I can't even speak of it. All I can say is, thank the Undergods for minions. They brought me nice, fresh eyeballs and ears from the fridge after I tore mine out.

Moving on, Willow and Cordy have a battle royale with the magic, which Willow ends up winning on account of Connor being an idiot. Cordy has to work his hormones a bit more to persuade him to kill Angelus, who's in the process of a royally existential battle with his badly-wigged alter-ego. Sadly, Willow, Angel, and Faith all come through, and our beloved Angelus is back in his cage by the end. Willow restrains herself from jumping Fred, then runs off with Faith. The Fang Gang almost gets another Bad Angel Speech inflicted upon them, but luckily for us all, Cordy interrupts it with her pregnant belly.

Various Thoughts
Wesley really must be slipping, if he didn't think of Willow right away. Cordy can be excused, as she's evil and therefore not trying to be helpful, but he really can't. Fred seems to be taking over as the thinker of the group. Which leads me to believe they'll need all the help they can get, and very soon.

I have to admit that Alyson Hannigan and Alexis Denisof make an adorable couple, and it was sweet to see them onscreen together. My Super-Wimpy Alter-Ego nearly went into spasms of ecstasy. Can we move on now?

This episode only serves to prove that Angelus is the one with all the fashion sense. I refuse to discuss his Disco Era outfit. The subject is too painful. Is there a bad wig they *haven't* inflicted upon the lovely David Boreanaz?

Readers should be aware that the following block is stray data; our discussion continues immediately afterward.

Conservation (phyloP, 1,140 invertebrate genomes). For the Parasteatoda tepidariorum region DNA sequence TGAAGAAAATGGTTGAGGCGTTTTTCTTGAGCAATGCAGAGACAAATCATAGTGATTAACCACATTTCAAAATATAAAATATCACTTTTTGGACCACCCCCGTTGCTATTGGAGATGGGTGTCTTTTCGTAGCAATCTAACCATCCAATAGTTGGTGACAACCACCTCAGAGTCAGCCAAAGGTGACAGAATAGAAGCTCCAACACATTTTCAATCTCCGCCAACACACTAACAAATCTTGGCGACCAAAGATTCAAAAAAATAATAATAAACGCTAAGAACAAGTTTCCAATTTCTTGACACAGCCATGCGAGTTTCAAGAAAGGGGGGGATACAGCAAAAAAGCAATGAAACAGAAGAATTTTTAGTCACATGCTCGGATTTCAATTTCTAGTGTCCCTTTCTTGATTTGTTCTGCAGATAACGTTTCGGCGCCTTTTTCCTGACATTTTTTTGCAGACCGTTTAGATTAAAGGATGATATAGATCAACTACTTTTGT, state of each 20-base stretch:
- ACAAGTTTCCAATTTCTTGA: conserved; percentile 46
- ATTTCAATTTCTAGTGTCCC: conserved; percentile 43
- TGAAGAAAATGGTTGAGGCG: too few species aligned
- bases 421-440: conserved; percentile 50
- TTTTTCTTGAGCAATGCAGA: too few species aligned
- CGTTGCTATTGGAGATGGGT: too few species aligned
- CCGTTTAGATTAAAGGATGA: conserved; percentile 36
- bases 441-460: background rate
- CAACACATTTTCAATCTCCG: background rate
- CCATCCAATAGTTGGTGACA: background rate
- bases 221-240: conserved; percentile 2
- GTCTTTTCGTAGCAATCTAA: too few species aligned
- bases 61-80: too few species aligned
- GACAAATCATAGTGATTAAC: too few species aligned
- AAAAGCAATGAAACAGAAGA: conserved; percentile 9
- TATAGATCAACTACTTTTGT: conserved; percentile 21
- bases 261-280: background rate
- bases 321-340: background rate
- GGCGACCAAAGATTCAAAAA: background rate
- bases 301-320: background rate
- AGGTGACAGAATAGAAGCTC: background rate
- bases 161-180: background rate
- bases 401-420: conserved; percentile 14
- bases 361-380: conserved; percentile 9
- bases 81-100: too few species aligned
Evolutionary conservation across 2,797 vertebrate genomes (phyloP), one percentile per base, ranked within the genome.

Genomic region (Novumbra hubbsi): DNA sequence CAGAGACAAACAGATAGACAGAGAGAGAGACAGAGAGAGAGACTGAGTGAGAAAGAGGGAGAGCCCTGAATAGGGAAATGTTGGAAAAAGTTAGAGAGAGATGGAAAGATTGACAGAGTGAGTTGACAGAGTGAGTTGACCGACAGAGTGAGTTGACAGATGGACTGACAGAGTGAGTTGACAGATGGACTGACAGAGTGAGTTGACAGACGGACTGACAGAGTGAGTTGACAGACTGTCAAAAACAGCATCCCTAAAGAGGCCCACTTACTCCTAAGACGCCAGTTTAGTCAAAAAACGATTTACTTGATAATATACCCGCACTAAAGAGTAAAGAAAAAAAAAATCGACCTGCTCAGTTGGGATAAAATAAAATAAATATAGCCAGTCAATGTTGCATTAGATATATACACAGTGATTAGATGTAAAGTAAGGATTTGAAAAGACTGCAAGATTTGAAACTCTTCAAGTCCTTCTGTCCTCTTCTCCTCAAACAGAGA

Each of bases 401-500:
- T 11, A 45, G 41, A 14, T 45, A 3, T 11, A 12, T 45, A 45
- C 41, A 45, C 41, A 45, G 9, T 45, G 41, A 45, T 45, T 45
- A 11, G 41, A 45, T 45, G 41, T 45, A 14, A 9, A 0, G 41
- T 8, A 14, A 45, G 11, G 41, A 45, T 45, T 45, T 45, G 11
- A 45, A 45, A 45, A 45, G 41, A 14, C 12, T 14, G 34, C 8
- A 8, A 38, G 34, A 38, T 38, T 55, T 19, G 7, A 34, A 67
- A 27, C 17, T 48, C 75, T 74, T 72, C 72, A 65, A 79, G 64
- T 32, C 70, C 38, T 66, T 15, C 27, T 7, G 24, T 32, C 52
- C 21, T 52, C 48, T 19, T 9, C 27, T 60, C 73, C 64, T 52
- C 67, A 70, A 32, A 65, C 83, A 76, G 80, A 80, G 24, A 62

Floating demon's heads? Really. What a first-grade maneuver for a supposed Evil Overlord! Why, my adorable little fashion-plate niece could pull that one without any help whatsoever from her elders. Hmm. Must suggest that to her one of these days. Proms are coming up, and while I wouldn't be caught undead pulling such a prank, it's right up her alley.

Just how thick-headed is Gunn to not see that Willow's seriously flirting with his former woman?

What in the name of Belial was Cordy wearing in that last scene? Hint, honey: look to Catherine Zeta-Jones for tips on how to dress while pregnant, not Christina Aguilera. If that getup doesn't scream, "I'm carrying a hellspawn, and it's controlling me!" I don't know what does.

A Roundup
What we've got: Cordelia is now evil and manipulating things from behind the scenes. She apparently has been doing so for quite some time. Her faithful puppy, Connor, is her latest minion, but she wanted Angelus and the Beast as well. Now she's lost two out of three. Mighty careless, if you ask me.

Meanwhile, Wesley's trying to step out of the delicious darkness he indulged in. I'm beginning to lose hope, but little things are keeping me from giving up on him entirely.

Fred and Gunn might still be trying to make a go of it, and they might not. I can't be bothered either way.

Faith has again thrown in with the White Hats. I'm depressed.

Did no one think to watch where Willow's Magic Marble was going? "Hey, dude, that thing's headed up the stairs. You think someone on the inside could've been manipulating this the whole time? No!"